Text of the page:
Whenever stocks hit a speed bump, investors wonder, “Where is the market headed?” It is human nature to seek a prediction to guide our actions. But recent turbulence in the market means little – and can lead investors astray. Here’s why.
Look at April 17, when global markets wobbled with anxieties over Greece (again), corporate earnings, new trading restrictions to cool China’s hot stock market, and a technology hiccup in Bloomberg computer networks that disrupted global trading for several hours.
What does this mean to a long-term-oriented investor in the scheme of things? Nothing.
The Wall Street Journal noted the decline in the Dow Jones Industrial Average was “the biggest one-day percentage drop since March 25.” Since March 25 was only 17 trading days before April 17, the comparison was amusingly short-term. Various commentators urged investors to react to market events, to the investors’ detriment.
But listen to Lloyd Blankfein, chief executive of Goldman Sachs, who once when asked about some event and its meaning declared, “I will have a very clear answer in hindsight.”
Albert Einstein saw that at any given time the juxtaposition of myriad variables reduced forecasting to informed guesswork. “When the number of factors coming into play in a phenomenological complex is too large, scientific method in most cases fails. One need only think of the weather, in which case the prediction even for a few days ahead is impossible.”
For the long term, especially for conservative investors approaching or in retirement, a value orientation is the best approach. Value investors and value-centered money managers seek stocks of companies that they believe the market has mispriced or undervalued.
They know that the stock market overreacts to good and bad news, with herd movements that today’s high-speed trading and cheap trading costs exacerbate. This can result in stock price movements that do not correlate with the long-term fundamentals of a company. For value seekers, days like April 17 are an opportunity.
Using Einstein’s terminology, we can view the intricacies of global trading in anything – stocks, bonds, credits, commodities and currencies – as “phenomenologically complex.” A savvy money manager sees short-run volatility, on the downside in particular, not as an exercise in forecasting market direction but as a cue to determine where value exists.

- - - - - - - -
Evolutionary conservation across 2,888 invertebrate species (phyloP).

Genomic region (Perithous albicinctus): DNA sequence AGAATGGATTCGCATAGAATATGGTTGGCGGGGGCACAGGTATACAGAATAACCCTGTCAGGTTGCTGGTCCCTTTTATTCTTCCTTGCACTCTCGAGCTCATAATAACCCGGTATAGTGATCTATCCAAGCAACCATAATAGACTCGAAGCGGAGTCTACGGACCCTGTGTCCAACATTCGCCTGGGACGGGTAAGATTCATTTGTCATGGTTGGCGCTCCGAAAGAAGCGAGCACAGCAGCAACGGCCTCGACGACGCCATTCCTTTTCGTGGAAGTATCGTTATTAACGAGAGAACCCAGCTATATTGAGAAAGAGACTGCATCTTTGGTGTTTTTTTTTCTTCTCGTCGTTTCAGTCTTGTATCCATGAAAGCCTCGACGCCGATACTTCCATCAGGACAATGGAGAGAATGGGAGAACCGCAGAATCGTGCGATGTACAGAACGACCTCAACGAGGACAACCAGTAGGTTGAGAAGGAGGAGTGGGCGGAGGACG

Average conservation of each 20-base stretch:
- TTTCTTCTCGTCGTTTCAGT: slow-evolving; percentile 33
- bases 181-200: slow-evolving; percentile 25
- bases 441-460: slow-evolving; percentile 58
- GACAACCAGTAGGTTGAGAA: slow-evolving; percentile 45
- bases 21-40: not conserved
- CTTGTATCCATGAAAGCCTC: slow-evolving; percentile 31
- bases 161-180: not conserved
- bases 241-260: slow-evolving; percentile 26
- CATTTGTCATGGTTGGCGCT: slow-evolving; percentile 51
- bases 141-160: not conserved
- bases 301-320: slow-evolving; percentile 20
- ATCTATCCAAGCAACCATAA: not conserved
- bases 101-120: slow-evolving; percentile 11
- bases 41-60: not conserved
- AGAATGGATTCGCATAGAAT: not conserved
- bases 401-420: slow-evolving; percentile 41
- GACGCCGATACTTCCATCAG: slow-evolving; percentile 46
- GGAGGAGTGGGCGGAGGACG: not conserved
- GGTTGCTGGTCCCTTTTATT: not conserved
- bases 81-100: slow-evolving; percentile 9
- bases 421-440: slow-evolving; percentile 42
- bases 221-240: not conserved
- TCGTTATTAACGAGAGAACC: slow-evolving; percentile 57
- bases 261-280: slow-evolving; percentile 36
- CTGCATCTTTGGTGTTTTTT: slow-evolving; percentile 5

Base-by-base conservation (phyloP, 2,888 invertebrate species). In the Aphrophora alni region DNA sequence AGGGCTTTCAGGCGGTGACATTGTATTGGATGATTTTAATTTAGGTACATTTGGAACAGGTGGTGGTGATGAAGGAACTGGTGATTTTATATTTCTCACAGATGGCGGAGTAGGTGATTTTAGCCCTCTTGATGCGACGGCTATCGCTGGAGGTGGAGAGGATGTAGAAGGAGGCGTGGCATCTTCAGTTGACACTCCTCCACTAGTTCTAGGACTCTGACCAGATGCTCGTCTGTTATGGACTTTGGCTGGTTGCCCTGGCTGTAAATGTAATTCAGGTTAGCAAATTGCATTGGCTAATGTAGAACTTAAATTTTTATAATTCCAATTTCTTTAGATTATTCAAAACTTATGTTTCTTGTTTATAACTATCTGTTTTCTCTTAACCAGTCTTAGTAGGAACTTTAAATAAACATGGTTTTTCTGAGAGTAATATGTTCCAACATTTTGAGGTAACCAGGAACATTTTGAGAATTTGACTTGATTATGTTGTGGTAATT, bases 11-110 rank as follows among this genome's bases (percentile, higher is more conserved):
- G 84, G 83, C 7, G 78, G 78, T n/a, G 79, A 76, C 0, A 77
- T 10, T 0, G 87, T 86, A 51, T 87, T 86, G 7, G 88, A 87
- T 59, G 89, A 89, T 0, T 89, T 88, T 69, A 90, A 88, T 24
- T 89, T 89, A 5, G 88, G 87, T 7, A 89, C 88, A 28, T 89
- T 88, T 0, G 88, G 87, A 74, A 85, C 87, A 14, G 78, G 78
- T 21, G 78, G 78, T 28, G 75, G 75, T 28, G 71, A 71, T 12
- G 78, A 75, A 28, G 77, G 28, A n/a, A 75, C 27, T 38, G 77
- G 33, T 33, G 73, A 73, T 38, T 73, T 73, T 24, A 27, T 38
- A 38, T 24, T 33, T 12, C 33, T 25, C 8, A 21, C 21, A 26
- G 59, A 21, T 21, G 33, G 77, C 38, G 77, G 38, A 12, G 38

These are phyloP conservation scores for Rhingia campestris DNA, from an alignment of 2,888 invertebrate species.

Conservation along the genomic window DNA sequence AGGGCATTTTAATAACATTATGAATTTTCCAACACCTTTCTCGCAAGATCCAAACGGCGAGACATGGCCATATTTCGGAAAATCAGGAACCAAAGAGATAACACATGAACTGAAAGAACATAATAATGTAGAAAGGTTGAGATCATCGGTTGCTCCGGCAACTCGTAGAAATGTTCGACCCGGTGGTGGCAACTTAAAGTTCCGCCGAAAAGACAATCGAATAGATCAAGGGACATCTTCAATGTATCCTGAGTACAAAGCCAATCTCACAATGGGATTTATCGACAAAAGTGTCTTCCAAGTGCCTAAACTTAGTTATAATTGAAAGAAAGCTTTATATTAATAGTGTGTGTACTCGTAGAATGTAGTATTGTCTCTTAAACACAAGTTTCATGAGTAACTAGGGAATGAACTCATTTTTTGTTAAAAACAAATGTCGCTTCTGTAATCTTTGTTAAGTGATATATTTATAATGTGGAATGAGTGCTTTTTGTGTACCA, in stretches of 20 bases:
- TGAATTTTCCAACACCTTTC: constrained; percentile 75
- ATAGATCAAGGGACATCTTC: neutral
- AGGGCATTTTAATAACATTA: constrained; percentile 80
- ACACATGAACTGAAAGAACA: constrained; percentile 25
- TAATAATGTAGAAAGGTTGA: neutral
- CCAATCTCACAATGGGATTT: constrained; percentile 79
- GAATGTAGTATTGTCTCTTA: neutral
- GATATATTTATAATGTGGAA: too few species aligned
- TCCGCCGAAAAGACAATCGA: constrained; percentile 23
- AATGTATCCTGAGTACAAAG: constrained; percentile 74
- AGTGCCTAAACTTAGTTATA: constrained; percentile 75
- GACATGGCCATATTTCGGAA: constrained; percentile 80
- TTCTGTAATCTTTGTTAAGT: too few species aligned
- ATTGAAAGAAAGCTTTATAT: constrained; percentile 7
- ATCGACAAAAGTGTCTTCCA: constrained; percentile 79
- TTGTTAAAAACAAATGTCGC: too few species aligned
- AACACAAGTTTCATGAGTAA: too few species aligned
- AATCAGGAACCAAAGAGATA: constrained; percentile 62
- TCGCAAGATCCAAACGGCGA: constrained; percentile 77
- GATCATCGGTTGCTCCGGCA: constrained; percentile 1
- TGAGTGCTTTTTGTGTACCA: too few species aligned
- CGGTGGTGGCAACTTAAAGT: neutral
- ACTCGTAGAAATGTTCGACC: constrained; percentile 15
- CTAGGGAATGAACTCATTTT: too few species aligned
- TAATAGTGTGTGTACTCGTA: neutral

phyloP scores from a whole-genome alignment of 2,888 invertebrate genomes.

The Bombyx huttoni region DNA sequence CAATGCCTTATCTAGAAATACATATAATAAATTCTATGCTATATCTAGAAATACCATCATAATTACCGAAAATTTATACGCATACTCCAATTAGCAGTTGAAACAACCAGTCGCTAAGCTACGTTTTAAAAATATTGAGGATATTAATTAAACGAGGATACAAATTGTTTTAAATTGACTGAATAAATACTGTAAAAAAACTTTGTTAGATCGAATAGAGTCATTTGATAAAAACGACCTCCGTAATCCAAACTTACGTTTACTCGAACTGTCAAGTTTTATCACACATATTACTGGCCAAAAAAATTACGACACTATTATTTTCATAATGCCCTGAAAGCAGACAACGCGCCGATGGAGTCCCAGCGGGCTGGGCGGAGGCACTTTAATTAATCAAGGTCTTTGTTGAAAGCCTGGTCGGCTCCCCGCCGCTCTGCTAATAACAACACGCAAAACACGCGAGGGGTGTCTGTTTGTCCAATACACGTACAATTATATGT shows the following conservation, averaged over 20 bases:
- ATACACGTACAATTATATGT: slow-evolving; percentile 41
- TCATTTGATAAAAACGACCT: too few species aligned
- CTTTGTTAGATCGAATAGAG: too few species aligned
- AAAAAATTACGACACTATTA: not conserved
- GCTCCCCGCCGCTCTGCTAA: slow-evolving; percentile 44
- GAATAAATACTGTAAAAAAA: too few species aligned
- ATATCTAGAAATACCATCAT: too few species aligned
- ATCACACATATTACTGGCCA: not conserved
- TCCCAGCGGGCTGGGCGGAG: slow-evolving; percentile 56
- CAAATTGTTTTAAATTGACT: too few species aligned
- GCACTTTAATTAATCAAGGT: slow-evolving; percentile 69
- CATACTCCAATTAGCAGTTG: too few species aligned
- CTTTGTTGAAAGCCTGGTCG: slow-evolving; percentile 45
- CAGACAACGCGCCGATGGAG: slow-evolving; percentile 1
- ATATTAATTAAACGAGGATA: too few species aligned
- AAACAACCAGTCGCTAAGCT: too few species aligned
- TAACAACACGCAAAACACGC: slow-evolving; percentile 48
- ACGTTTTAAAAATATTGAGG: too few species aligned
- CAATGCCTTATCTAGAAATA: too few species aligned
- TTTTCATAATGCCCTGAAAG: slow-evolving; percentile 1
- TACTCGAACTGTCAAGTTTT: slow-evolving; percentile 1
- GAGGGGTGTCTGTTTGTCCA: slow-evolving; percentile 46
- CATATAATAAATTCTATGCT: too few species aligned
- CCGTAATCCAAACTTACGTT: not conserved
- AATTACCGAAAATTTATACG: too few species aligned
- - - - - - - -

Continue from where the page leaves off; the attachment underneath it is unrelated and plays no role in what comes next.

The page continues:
A senior analyst at Brandes Investment Partners in California, a classic value manager, said in a report published before the April 17 market decline driven in part by Greek jitters, “We’re seeing attractive opportunities in Europe against the backdrop of continued concerns on euro zone economic growth as well as how Greece and its euro zone neighbors will address Greece’s sovereign debt problems.” The Brandes analyst did not offer that thought as a prediction as to market direction or an attempt at market timing, but as insight into the search for value. Widespread worries create bargains.
Value investing requires patience. During speculative market runs when investors bid up share prices of hot growth companies with no profits but a plethora of hype, value portfolios will underperform.
In his book, The Intelligent Investor, the father of value investing, Benjamin Graham, explained, “A great company is not a great investment if you pay too much for the stock … Although there are good and bad companies, there is no such thing as a good stock; there are only good stock prices, which come and go.”
Corporate profits in Europe are running about 14% below their 10-year inflation-adjusted average. On the surface, you might say, “That’s a problem.” But markets are cyclical and volatility is nothing more than movements plus and minus relative to long-term averages.
While timing can be debated, if something is below average the odds that it will revert to the mean average statistically are strong. Analysts looking for bargains in Europe or elsewhere see current low valuations and profits as providing opportunities for capital appreciation in any movement back toward mean averages.
This focus is applied to specific companies in the search for value. Global markets are dynamic and change is constant, offering pockets of value for analysts who know where and how to look.
As to the predictive value in the day after a slump, we again turn to Ben Graham, who advised, “There is a ridiculous amount of hype in the financial media. If you want to be a value investor you have to ignore basically everything they say. Here are a few examples of what to ignore: market news, market forecasts, market debates, stock predictions, buy/sell advice, any ‘hot stock’ tips.”
Rationality and patience wins in the long run.
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Lewis Walker, CFP, is president of Walker Capital Management, LCC in Peachtree Corners, Ga. Securities and certain advisory services offered through The Strategic Financial Alliance Inc. (SFA). Lewis Walker is a registered representative of The SFA, which is otherwise unaffiliated with Walker Capital Management. 770-441-2603. firstname.lastname@example.org.
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